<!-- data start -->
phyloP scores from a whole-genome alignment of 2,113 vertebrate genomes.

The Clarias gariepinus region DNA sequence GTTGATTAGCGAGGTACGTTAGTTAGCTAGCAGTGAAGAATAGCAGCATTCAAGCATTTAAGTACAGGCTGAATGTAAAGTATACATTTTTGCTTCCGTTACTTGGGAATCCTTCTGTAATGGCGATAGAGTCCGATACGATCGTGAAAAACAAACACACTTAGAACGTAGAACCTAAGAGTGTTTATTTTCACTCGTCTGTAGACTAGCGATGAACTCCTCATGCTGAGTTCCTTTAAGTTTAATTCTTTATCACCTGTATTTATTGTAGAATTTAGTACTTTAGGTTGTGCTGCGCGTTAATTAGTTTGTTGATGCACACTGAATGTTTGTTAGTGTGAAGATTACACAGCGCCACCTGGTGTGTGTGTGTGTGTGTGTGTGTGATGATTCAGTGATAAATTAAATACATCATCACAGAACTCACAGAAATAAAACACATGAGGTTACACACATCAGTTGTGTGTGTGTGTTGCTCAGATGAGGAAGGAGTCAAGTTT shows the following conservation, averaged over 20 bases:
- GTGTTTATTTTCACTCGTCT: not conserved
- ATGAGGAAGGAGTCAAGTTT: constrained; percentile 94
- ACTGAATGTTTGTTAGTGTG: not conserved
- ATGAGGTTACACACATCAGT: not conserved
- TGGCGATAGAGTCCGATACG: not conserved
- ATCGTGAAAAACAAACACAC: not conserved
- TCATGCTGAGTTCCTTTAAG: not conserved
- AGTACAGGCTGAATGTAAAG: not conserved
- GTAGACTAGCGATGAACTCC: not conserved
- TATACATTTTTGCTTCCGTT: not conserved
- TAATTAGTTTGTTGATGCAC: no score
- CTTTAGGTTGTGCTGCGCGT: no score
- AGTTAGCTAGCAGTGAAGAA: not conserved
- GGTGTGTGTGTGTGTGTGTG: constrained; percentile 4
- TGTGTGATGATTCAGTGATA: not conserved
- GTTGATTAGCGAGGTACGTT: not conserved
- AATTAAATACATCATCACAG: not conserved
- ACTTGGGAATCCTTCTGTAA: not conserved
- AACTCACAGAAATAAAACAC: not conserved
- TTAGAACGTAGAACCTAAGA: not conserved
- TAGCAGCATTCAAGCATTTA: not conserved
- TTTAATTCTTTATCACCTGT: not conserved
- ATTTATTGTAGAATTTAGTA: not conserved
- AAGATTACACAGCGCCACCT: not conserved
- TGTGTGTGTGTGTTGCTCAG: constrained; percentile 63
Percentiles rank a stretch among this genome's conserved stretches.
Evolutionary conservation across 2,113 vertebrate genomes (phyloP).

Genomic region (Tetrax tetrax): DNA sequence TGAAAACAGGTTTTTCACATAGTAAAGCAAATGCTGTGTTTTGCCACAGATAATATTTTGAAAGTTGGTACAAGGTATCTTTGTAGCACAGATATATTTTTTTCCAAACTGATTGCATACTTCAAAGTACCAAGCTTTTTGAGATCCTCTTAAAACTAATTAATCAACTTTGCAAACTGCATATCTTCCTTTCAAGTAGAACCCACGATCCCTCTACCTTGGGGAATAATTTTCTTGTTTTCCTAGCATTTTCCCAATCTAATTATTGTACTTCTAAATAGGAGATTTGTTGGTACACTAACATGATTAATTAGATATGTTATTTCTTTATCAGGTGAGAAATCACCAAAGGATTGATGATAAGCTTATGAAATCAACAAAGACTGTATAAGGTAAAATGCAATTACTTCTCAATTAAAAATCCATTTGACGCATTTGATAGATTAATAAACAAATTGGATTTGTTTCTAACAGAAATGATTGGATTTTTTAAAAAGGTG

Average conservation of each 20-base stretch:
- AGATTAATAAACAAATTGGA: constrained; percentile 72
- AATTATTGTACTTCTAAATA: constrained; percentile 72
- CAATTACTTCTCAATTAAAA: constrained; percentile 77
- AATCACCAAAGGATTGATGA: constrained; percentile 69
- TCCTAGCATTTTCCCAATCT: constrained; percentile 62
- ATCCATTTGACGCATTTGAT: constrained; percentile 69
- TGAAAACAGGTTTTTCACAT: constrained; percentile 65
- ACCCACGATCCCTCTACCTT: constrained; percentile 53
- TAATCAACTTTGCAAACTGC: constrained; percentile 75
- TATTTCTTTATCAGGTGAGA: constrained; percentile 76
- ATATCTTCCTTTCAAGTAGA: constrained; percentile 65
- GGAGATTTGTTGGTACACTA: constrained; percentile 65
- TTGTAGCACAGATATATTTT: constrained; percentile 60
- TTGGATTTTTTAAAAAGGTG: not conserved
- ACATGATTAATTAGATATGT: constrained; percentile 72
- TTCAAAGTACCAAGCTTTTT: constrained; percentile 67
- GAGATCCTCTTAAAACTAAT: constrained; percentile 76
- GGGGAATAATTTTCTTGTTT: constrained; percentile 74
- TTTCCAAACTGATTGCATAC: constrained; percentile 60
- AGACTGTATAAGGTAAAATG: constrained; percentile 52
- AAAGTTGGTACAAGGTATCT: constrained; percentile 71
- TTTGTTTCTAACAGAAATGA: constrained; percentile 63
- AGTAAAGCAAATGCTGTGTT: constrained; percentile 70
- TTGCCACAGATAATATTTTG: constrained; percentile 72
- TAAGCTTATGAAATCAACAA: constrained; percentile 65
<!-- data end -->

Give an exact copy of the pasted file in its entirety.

phyloP scores from a whole-genome alignment of 2,113 vertebrate genomes.

The Clarias gariepinus region DNA sequence GTTGATTAGCGAGGTACGTTAGTTAGCTAGCAGTGAAGAATAGCAGCATTCAAGCATTTAAGTACAGGCTGAATGTAAAGTATACATTTTTGCTTCCGTTACTTGGGAATCCTTCTGTAATGGCGATAGAGTCCGATACGATCGTGAAAAACAAACACACTTAGAACGTAGAACCTAAGAGTGTTTATTTTCACTCGTCTGTAGACTAGCGATGAACTCCTCATGCTGAGTTCCTTTAAGTTTAATTCTTTATCACCTGTATTTATTGTAGAATTTAGTACTTTAGGTTGTGCTGCGCGTTAATTAGTTTGTTGATGCACACTGAATGTTTGTTAGTGTGAAGATTACACAGCGCCACCTGGTGTGTGTGTGTGTGTGTGTGTGTGATGATTCAGTGATAAATTAAATACATCATCACAGAACTCACAGAAATAAAACACATGAGGTTACACACATCAGTTGTGTGTGTGTGTTGCTCAGATGAGGAAGGAGTCAAGTTT shows the following conservation, averaged over 20 bases:
- GTGTTTATTTTCACTCGTCT: not conserved
- ATGAGGAAGGAGTCAAGTTT: constrained; percentile 94
- ACTGAATGTTTGTTAGTGTG: not conserved
- ATGAGGTTACACACATCAGT: not conserved
- TGGCGATAGAGTCCGATACG: not conserved
- ATCGTGAAAAACAAACACAC: not conserved
- TCATGCTGAGTTCCTTTAAG: not conserved
- AGTACAGGCTGAATGTAAAG: not conserved
- GTAGACTAGCGATGAACTCC: not conserved
- TATACATTTTTGCTTCCGTT: not conserved
- TAATTAGTTTGTTGATGCAC: no score
- CTTTAGGTTGTGCTGCGCGT: no score
- AGTTAGCTAGCAGTGAAGAA: not conserved
- GGTGTGTGTGTGTGTGTGTG: constrained; percentile 4
- TGTGTGATGATTCAGTGATA: not conserved
- GTTGATTAGCGAGGTACGTT: not conserved
- AATTAAATACATCATCACAG: not conserved
- ACTTGGGAATCCTTCTGTAA: not conserved
- AACTCACAGAAATAAAACAC: not conserved
- TTAGAACGTAGAACCTAAGA: not conserved
- TAGCAGCATTCAAGCATTTA: not conserved
- TTTAATTCTTTATCACCTGT: not conserved
- ATTTATTGTAGAATTTAGTA: not conserved
- AAGATTACACAGCGCCACCT: not conserved
- TGTGTGTGTGTGTTGCTCAG: constrained; percentile 63
Percentiles rank a stretch among this genome's conserved stretches.
Evolutionary conservation across 2,113 vertebrate genomes (phyloP).

Genomic region (Tetrax tetrax): DNA sequence TGAAAACAGGTTTTTCACATAGTAAAGCAAATGCTGTGTTTTGCCACAGATAATATTTTGAAAGTTGGTACAAGGTATCTTTGTAGCACAGATATATTTTTTTCCAAACTGATTGCATACTTCAAAGTACCAAGCTTTTTGAGATCCTCTTAAAACTAATTAATCAACTTTGCAAACTGCATATCTTCCTTTCAAGTAGAACCCACGATCCCTCTACCTTGGGGAATAATTTTCTTGTTTTCCTAGCATTTTCCCAATCTAATTATTGTACTTCTAAATAGGAGATTTGTTGGTACACTAACATGATTAATTAGATATGTTATTTCTTTATCAGGTGAGAAATCACCAAAGGATTGATGATAAGCTTATGAAATCAACAAAGACTGTATAAGGTAAAATGCAATTACTTCTCAATTAAAAATCCATTTGACGCATTTGATAGATTAATAAACAAATTGGATTTGTTTCTAACAGAAATGATTGGATTTTTTAAAAAGGTG

Average conservation of each 20-base stretch:
- AGATTAATAAACAAATTGGA: constrained; percentile 72
- AATTATTGTACTTCTAAATA: constrained; percentile 72
- CAATTACTTCTCAATTAAAA: constrained; percentile 77
- AATCACCAAAGGATTGATGA: constrained; percentile 69
- TCCTAGCATTTTCCCAATCT: constrained; percentile 62
- ATCCATTTGACGCATTTGAT: constrained; percentile 69
- TGAAAACAGGTTTTTCACAT: constrained; percentile 65
- ACCCACGATCCCTCTACCTT: constrained; percentile 53
- TAATCAACTTTGCAAACTGC: constrained; percentile 75
- TATTTCTTTATCAGGTGAGA: constrained; percentile 76
- ATATCTTCCTTTCAAGTAGA: constrained; percentile 65
- GGAGATTTGTTGGTACACTA: constrained; percentile 65
- TTGTAGCACAGATATATTTT: constrained; percentile 60
- TTGGATTTTTTAAAAAGGTG: not conserved
- ACATGATTAATTAGATATGT: constrained; percentile 72
- TTCAAAGTACCAAGCTTTTT: constrained; percentile 67
- GAGATCCTCTTAAAACTAAT: constrained; percentile 76
- GGGGAATAATTTTCTTGTTT: constrained; percentile 74
- TTTCCAAACTGATTGCATAC: constrained; percentile 60
- AGACTGTATAAGGTAAAATG: constrained; percentile 52
- AAAGTTGGTACAAGGTATCT: constrained; percentile 71
- TTTGTTTCTAACAGAAATGA: constrained; percentile 63
- AGTAAAGCAAATGCTGTGTT: constrained; percentile 70
- TTGCCACAGATAATATTTTG: constrained; percentile 72
- TAAGCTTATGAAATCAACAA: constrained; percentile 65